Orduevi Sokağı, Günaydın Apt. No: 7, Tekirdağ
Tel: 0282 261 15 49 or 0282 263 03 13
by Recep Peker TANITKAN
One can imagine Istanbul without its minarets, Dubai without its creek or Brighton without its pier. But surely not Bodrum without its very special boats.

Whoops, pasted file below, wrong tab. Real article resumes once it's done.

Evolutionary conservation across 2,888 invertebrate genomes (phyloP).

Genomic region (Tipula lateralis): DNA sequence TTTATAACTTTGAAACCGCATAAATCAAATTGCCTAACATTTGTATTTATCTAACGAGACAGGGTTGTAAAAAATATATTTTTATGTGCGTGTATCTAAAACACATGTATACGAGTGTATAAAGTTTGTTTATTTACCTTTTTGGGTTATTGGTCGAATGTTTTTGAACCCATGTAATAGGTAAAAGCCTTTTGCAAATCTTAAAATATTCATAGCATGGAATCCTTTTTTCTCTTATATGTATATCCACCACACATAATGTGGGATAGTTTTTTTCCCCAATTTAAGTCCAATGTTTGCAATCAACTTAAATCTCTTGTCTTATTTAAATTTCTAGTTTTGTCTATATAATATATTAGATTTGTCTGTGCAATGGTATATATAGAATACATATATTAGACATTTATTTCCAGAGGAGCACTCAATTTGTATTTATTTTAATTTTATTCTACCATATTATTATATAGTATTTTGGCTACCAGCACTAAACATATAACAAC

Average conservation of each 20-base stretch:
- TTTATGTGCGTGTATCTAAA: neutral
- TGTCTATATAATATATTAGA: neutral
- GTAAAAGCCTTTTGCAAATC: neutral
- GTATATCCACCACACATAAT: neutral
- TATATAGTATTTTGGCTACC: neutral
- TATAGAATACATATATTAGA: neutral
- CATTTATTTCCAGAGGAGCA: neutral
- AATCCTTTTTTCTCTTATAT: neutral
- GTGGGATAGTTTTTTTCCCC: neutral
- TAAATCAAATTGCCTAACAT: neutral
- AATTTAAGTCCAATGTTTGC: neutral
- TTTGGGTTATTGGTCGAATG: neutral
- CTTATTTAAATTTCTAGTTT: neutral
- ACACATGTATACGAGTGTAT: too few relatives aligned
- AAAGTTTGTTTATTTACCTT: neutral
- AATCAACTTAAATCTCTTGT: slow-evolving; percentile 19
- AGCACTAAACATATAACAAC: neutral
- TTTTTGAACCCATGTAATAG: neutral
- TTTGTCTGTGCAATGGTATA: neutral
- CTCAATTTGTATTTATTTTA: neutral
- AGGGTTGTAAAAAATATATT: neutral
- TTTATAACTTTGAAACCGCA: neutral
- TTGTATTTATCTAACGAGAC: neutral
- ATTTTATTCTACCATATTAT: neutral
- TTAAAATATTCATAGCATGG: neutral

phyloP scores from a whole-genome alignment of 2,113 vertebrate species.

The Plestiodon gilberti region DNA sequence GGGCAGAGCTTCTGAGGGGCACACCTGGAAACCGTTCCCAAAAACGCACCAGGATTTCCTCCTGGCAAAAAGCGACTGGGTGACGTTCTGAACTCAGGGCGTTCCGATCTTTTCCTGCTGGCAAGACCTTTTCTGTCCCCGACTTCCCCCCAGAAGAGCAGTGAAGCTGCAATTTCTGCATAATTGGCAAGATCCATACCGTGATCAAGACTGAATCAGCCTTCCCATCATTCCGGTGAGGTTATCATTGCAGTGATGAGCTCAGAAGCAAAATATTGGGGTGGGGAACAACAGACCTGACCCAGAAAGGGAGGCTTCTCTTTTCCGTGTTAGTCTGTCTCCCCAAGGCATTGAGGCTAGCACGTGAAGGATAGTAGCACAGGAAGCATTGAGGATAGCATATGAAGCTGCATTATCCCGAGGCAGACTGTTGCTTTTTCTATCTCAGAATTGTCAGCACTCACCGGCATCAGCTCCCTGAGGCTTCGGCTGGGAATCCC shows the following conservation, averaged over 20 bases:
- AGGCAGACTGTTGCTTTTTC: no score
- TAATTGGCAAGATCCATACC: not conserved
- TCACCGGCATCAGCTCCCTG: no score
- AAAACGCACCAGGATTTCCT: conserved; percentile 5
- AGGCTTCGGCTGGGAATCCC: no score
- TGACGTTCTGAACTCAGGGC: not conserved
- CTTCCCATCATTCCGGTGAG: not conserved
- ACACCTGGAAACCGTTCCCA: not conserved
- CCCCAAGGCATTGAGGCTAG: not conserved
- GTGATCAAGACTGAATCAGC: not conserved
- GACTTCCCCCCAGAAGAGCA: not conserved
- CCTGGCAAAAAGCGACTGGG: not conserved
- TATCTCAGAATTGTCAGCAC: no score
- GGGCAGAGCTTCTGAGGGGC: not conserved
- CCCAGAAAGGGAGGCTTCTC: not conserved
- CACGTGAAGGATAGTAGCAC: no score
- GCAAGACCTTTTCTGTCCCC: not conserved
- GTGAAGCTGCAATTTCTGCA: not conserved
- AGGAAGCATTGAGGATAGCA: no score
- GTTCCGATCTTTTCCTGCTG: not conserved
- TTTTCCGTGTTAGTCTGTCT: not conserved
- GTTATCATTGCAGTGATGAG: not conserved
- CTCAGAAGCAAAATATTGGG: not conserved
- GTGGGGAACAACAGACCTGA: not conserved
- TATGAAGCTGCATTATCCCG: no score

Sunshine and beaches, blue skies and turquoise water can be found all along the Aegean and Mediterranean coasts. Yet the Bodrum peninsula has a flavour of its own. Its name alone casts a spell in the flats and offices of Turkey’s major cities. For many, it soon becomes a passion. These visitors are familiar not only with the town itself, its white box-shape houses and thronging shopping streets. On the contrary, they recognise every bend in the road, and every cove and cape. They can tell you where to stay, where to swim and where to bathe, where to exchange the relentless heat for a cool summer breeze, where to watch the sunset, which summer house to rent, where to take the children for kebab and where to sport the latest sunglasses. They know the townships of Türkbükü, Yalıkavak and Turgutreis like the backs of their hands, and are no strangers to the blue-flagged beaches of Bitez, Aktur, Ortakent and Gümüşlük.